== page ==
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Invited Commentary| Volume 44, ISSUE 3, P280, September 2012

Commentary on ‘AAA with a Challenging Neck: Early Outcomes Using the Endurant Stent-graft System’

Open ArchivePublished:July 16, 2012DOI:https://doi.org/10.1016/j.ejvs.2012.05.021
      Latest generation devices for endovascular aortic repair (EVAR) are raising an increasing interest due to the possibility to extend effective treatment to aneurysm anatomies judged unfeasible by endovascular route in the past. The Endurant Medtronic stent graft has been introduced as an improved device to manage abdominal aortic aneurysms (AAAs) with difficult necks. In this issue of EJVES, Setacci et al. showed that the Endurant can also work well on really adverse neck anatomies using compelled off-label indications such as short neck length <15 mm associated with >60° neck angle, significant thrombus or conical neck. Despite the adverse anatomy, the authors did not find higher perioperative complication rates or increase in operative time and radiation exposure in the 72 repairs performed for challenging aneurysm neck morphology with respect to Endurant devices deployed in a control group of 65 patients treated with a more conservative morphology approach following device-specific instruction for use. Technical success was achieved in 100% of the 72 repairs with off-label indications and there was no operative death or perioperative type I or III endoleak.
      Even though supported by small numbers and non-consecutive series of patients, these data certainly add valuable information to other recent, multi- or single-centre published results on the safety and feasibility of Endurant. Nevertheless, the short time of outcome assessment (results from Setacci et al. were provided at only 1 month after repair) raises the concern as to whether the compelled indications may provide durable efficacy in aneurysm exclusion by EVAR with Endurant. The main problem with endovascular approach to AAA remains the efficacy over time since EVAR is demonstrated as a less durable procedure than open surgery often requiring multiple re-interventions to maintain effective aneurysm sac exclusion. Increasing data are supporting higher aneurysm rupture and enlargement risks after EVAR with liberal aneurysm morphology indications, outside specific instruction for use established by the manufacturer.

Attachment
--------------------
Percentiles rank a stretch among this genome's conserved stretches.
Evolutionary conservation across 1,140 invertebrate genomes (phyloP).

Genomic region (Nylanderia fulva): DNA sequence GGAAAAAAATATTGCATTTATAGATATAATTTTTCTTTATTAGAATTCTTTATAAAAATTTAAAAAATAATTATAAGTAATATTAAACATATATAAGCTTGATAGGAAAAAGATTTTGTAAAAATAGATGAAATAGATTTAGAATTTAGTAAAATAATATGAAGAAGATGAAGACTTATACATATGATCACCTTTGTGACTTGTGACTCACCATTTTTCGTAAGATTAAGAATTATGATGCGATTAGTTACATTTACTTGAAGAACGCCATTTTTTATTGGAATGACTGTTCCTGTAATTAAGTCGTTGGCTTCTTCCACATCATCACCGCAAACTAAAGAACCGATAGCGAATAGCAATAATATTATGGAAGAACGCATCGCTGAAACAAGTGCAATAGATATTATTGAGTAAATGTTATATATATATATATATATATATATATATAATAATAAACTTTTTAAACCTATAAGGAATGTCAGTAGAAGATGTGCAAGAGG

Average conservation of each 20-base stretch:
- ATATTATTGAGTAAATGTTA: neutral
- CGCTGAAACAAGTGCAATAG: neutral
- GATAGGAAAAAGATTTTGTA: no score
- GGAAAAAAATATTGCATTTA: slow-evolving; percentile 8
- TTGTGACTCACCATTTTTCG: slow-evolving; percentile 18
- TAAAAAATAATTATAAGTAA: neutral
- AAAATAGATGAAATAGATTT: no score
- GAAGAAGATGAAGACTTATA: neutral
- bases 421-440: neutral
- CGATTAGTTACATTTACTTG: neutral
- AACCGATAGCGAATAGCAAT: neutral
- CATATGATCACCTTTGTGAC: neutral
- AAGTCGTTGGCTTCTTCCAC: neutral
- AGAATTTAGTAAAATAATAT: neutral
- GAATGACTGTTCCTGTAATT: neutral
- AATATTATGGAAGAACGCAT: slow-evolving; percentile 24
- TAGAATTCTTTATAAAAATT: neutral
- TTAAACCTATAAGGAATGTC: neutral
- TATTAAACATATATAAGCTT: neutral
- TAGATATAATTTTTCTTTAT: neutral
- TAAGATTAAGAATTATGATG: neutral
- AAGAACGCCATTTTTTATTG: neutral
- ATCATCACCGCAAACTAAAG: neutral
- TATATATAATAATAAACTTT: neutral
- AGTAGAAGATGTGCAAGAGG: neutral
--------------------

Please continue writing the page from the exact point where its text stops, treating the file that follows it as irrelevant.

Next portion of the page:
• Schanzer A.
      • Greenberg R.K.
      • Hevelone N.
      • Robinson W.P.
      • Eslami M.H.
      • Goldberg R.J.
      • et al.
      Predictors of abdominal aortic aneurysm sac enlargement after endovascular repair.
      Without mid–long-term information supporting the efficacy of treatment in Setacci et al. experience, forcing new generation devices in extremely adverse aneurysm morphology might increase the risk of late failure even with the new device.
      Compelled morphology indications for EVAR with new generation devices are particularly useful in high-surgical risk patients who cannot afford the risk of open surgery, when the life expectancy remains long enough to deserve AAA treatment. However, the definition of high-surgical risk patients to be forced to EVAR treatment remains indeterminate and non-standardised. Setacci et al. used a number of demographic and co-morbidity factors: >80 y age, ejection fraction <25%, hostile abdomen, serum creatinine >2.0 mg dl−1, forced expiratory volume <1 l s−1. However, about 20% of their patients were classified with an ASA score of II or less (81% ASA III/IV) and probably only a local factor represented a relative contraindication for open repair. There is the need to uniform definition of risk criteria for patients with AAA to avoid forcing to EVAR adverse aneurysm anatomy with high likelihood of late failure also with most advanced devices.
      Endurant device is a paradigm as new generation aortic devices allowed notable improvements (in terms of expanded feasibility and decreased complication rates with related higher durability) for treatment of AAA. Nevertheless, as of today, optimistic enthusiasm to reliably and definitely manage very challenging aortic neck morphology by EVAR is still supported by limited evidence and needs to be reinforced by more robust and longer assessment data.

      Reference

        • Schanzer A.
        • Greenberg R.K.
        • Hevelone N.
        • Robinson W.P.
        • Eslami M.H.
        • Goldberg R.J.
        • et al.
        Predictors of abdominal aortic aneurysm sac enlargement after endovascular repair.
        Circulation. 2011 Jun 21; 123 ([Epub 2011 Apr 10]): 2848-2855

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